“Historically, higher [education] has been one-size-fits-all,” said LeBlanc. “The next generation of learning in America will be much more student-centered. The reality is if you came to SNHU 20 years ago, and all were Communication majors, your experience would’ve been largely the same… I think the model of the future will be that we are not one-size-fits-all.”

As a leader in education, LeBlanc has the opportunity to converse with like-minded individuals. In fact, his latest travels have proven to him that times are changing.

“It’s interesting, I have been traveling a lot for business,” said LeBlanc. “The observation that I have made in conferences is that people are engaging again in the ways they did pre-Covid… I want to keep all my fingers and toes crossed [so] that we don’t see a dangerous variant. Also, remember that much of the world is lagging behind in vaccines, and when that’s the case, they become the breeding grounds for new variants. It is in our collective best interest to get vaccines and antivirals out to every part of the planet.”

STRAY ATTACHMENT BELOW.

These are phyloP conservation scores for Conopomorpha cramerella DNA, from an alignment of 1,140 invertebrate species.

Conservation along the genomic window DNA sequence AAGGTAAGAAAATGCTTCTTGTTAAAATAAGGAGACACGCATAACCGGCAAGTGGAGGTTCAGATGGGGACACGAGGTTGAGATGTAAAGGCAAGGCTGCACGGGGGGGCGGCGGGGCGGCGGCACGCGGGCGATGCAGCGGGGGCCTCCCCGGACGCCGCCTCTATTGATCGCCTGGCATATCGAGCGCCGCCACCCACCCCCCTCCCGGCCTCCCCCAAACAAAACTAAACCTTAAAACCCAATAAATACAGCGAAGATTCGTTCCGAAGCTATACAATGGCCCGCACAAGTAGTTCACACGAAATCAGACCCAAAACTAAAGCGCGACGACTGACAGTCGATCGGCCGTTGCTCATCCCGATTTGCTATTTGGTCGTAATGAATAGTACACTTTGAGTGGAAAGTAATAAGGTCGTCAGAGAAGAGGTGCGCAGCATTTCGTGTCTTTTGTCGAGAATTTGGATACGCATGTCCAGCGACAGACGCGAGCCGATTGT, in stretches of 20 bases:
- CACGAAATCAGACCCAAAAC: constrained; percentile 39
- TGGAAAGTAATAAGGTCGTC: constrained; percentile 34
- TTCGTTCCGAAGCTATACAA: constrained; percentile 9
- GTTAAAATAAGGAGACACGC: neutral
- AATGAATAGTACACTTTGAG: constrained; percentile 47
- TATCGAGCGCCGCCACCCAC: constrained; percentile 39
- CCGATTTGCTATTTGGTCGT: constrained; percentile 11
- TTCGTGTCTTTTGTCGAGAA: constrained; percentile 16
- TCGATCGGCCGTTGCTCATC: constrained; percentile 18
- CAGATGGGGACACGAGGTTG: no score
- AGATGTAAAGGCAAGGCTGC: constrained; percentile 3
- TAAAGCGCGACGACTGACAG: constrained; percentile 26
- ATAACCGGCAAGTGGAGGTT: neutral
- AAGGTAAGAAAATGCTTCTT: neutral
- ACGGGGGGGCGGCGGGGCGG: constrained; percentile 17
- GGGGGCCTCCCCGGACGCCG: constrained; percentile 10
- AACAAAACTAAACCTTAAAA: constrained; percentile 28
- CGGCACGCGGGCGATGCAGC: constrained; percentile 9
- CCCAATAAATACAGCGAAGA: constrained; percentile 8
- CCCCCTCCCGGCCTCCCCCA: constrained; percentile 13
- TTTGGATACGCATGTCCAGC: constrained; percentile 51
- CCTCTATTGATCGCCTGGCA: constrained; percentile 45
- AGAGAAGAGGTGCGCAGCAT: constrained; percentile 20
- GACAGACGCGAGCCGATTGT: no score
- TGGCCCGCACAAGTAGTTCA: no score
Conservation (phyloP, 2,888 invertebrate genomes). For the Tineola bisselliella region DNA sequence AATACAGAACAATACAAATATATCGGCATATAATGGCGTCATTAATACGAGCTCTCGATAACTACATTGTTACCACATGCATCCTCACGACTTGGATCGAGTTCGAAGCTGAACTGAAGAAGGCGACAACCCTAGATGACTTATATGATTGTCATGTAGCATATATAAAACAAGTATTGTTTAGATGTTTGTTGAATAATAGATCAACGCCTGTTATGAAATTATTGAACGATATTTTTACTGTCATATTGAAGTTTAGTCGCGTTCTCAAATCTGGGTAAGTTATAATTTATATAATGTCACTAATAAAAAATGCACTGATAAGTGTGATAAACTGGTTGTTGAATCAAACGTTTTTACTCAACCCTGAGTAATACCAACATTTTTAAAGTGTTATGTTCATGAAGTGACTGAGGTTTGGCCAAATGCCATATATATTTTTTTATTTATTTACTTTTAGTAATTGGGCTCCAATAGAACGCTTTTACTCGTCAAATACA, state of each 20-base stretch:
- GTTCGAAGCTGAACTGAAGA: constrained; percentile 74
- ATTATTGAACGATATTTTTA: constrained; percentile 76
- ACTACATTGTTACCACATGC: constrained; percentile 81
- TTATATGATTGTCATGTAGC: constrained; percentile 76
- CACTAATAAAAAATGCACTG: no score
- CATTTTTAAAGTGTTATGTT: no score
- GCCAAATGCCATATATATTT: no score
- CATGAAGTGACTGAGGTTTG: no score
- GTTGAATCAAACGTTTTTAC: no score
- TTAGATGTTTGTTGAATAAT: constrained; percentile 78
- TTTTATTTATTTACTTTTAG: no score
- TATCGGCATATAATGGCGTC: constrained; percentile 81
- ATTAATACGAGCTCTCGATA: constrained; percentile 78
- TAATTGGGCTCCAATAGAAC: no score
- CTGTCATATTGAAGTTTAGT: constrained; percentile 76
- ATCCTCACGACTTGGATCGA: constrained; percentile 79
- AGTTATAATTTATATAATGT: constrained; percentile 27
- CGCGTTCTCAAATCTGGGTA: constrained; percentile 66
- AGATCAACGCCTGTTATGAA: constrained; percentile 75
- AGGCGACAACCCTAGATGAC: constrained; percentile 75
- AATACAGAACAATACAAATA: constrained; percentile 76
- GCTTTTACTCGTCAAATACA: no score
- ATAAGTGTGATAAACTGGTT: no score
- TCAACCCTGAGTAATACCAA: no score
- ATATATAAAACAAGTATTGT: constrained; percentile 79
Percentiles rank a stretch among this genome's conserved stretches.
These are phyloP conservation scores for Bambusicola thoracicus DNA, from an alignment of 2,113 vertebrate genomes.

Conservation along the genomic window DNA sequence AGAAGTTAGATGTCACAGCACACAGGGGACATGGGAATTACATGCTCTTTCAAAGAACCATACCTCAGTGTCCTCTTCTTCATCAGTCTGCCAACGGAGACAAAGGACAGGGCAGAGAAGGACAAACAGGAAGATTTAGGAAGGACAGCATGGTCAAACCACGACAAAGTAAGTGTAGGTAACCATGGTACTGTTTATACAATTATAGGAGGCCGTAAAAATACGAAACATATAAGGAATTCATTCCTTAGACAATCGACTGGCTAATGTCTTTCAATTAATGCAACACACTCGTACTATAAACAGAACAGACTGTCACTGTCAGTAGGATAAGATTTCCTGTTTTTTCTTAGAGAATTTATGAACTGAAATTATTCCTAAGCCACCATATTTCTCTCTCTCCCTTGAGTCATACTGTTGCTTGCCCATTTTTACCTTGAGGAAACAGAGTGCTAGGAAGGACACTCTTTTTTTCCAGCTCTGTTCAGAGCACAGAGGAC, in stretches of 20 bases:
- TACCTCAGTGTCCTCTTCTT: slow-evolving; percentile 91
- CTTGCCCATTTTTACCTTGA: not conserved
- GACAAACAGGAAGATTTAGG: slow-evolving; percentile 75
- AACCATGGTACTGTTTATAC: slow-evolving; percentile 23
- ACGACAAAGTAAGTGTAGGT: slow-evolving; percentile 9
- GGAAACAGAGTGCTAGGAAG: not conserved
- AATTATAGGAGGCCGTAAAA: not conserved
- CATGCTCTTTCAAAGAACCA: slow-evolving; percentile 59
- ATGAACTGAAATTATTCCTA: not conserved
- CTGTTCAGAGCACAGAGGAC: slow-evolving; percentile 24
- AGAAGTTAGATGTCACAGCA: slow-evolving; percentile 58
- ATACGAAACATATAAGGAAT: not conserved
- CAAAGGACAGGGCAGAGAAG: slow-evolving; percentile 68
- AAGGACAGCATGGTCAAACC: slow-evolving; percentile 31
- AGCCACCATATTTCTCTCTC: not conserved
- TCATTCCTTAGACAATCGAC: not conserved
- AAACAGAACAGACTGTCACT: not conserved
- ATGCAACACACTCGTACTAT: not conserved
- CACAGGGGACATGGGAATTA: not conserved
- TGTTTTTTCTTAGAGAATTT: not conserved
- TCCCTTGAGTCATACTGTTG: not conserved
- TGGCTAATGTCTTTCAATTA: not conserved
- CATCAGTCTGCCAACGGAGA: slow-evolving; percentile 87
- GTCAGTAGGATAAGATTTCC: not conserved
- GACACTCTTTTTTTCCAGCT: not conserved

Conclusion

With hopes of a successful school year, LeBlanc’s vision is in line with student success and the SNHU community that grows together.

“With a little bit of luck, people can look forward to feeling like we’re back to the way we used to be. I will observe the following, and these are not ‘buts,’ these are ‘ands,’ and the ‘and’ is that we’re going to have to learn to be with each other again after, for a lot of people, two years of a loss of socialization. We will need to practice patience and kindness.”

Chris Tutt
Chris is a junior at SNHU and is majoring in Communication. As the Co-Editor in Chief of The Penmen Press, Chris has made it his goal to find new ways to report on the SNHU community. When not working with The Penmen Press, Chris loves to watch the Red Sox, coach baseball, and hang out with his friends.